Trimming with the Right Tools
If you've got even one shrub, sooner or later you'll need to remove unruly growth and dead or injured branches. With the right assortment of pruners and loppers (pruners are one-handed tools, loppers require two hands), you can keep any plant healthy and well manicured, from rosebushes and shrubs to privacy hedges and small trees.
"The first tool you should buy is a pair of bypass pruners," says Roger Cook, This Old House landscape contractor. "You can use them for everything, so it's worth investing about $50 for a good pair; cheaper ones can fall apart with all the use." Because bypass blades sweep past each other like scissors, they're best for making clean cuts in living wood. For chopping dead branches, you'll want to add an anvil lopper (about $30), which has a blade that hits against a soft plate, and a folding saw (about $20) for slicing through thick branches. "You'll be able to manage most pruning chores with that set of tools," Roger says.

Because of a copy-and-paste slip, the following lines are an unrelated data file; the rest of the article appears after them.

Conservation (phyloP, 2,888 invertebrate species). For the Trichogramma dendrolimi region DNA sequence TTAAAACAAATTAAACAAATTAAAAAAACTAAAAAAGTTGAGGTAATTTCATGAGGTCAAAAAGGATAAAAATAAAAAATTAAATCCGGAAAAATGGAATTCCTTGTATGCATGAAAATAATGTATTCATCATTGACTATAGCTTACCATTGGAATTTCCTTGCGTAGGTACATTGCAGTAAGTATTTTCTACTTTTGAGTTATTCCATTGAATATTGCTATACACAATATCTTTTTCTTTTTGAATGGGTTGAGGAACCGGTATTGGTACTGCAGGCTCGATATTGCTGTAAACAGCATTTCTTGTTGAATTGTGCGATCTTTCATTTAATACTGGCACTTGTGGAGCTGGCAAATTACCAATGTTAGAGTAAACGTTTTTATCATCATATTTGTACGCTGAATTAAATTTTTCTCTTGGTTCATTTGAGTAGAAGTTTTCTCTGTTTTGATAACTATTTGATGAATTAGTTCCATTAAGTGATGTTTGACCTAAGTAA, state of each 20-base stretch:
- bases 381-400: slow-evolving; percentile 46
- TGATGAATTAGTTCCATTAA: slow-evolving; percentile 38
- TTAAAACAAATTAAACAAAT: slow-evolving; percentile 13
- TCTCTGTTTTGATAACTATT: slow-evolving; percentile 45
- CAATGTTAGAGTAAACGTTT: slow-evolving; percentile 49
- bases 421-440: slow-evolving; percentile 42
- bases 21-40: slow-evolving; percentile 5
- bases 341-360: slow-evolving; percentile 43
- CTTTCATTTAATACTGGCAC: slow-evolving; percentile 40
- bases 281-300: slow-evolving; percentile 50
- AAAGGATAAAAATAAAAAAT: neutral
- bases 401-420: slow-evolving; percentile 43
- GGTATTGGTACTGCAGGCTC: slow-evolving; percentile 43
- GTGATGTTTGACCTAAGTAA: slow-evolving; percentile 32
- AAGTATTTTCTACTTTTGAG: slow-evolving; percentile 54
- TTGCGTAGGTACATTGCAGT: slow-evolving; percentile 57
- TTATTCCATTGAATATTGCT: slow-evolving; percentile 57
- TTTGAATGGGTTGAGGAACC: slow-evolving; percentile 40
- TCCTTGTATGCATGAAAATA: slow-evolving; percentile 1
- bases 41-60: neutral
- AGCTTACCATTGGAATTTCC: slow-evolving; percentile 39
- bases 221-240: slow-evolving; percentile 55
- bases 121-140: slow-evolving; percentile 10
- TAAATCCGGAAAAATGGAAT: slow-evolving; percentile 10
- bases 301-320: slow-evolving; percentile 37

Pruning can be heavy, repetitive work, and trying to take too big a bite with the wrong tool is the quickest way to increase your own weariness and frustration while also shortening the life of your equipment. Certain tools, like those with compound-action gears, will make the task easier. But the best way to keep things comfortable whenever you go out to prune is to wear gloves and make sure your tools are clean and sharp.